jamie goode's wine blog: Champagne bubbles, take two: on the BBC news

Tuesday, September 29, 2009

Champagne bubbles, take two: on the BBC news

Earlier this evening I did a slot on BBC news on the Champagne story. I was asked to bring some Champagne and glasses in as props. I'd tweeted that I was making the appearance, and a very proactive PR working for Champagne Lanson responded by sending me a couple of bottles to take in.

Unfortunately, strict BBC editorial guidelines meant that they weren't allowed to show the bottle, and after some deliberation it was decided that the presenters weren't allowed to try the fizz on air. Apparently, with all the issues surrounding expenses and the use of public money, the prospect of having presenters drink Champagne on camera was a step too far.

The slot itself was pushed back by some horrible west London traffic and a breaking story, but just before 9 pm we were live. It went really well: it was one of those on camera slots where it's all relaxed and has some energy of its own. I've done a few of these now, and I don't even have a glimmer of nerves, which make the whole experience rather enjoyable. I was sorely tempted to drink the Champagne, though: it just smelt so good.

Lanson is good stuff. It's very acidic and fresh, because there's no malolactic fermentation. But the aromatics are lovely, and it's fun to find out that the aromatic qualities of Champagne are in part because of these tiny flavour-bearing aerosols that break off from the surface as the bubbles pop.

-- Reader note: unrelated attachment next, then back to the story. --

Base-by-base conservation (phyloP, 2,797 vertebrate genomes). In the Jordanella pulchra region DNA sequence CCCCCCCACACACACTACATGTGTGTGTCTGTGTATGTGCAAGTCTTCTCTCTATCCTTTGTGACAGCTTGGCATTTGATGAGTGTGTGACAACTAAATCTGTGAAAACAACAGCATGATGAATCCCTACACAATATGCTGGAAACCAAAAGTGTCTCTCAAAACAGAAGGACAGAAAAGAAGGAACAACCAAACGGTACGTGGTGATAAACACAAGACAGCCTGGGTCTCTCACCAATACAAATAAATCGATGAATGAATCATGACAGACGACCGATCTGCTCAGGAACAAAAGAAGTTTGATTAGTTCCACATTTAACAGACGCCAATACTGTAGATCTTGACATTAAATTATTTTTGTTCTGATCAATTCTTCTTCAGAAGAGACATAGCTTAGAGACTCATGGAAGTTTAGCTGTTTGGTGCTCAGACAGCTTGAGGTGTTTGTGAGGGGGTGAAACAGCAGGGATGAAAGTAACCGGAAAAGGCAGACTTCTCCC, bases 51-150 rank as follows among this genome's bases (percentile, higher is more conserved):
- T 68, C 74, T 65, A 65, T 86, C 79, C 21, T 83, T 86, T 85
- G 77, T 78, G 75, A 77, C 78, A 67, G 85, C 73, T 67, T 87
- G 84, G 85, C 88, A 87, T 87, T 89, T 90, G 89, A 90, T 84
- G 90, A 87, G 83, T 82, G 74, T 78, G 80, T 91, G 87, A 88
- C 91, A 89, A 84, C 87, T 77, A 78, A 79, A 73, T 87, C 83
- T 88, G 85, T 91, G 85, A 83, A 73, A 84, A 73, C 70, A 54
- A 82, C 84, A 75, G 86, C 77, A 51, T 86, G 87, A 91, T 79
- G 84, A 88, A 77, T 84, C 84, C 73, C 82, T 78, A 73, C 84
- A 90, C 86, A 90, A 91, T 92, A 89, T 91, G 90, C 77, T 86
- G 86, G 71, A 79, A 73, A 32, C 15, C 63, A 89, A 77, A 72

[Thanks to Warren Edwardes of Wine for Spice for the screen grab.]

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At 8:43 AM, Blogger Warren EDWARDES said...

Good show Jamie.

At 12:29 PM, Blogger Wine Splodge said...

What an illustration of the knots the BBC is tying itself in these days. Doing an item on champagne is ok, but allowing the presenters to actually taste it isn't? Bonkers.

At 5:54 PM, Blogger Couves said...

I think I heard this on BBC radio. Here in the states, I’m often treated to the BBC morning news when I fall asleep with the radio on. I remember being very interested during my nocturnal listening, but I only awoke with a memory of the general theory and the term “aerosol bubbles” – so I have no idea if I was listening to Jamie or what.

The same theory should apply to beer.


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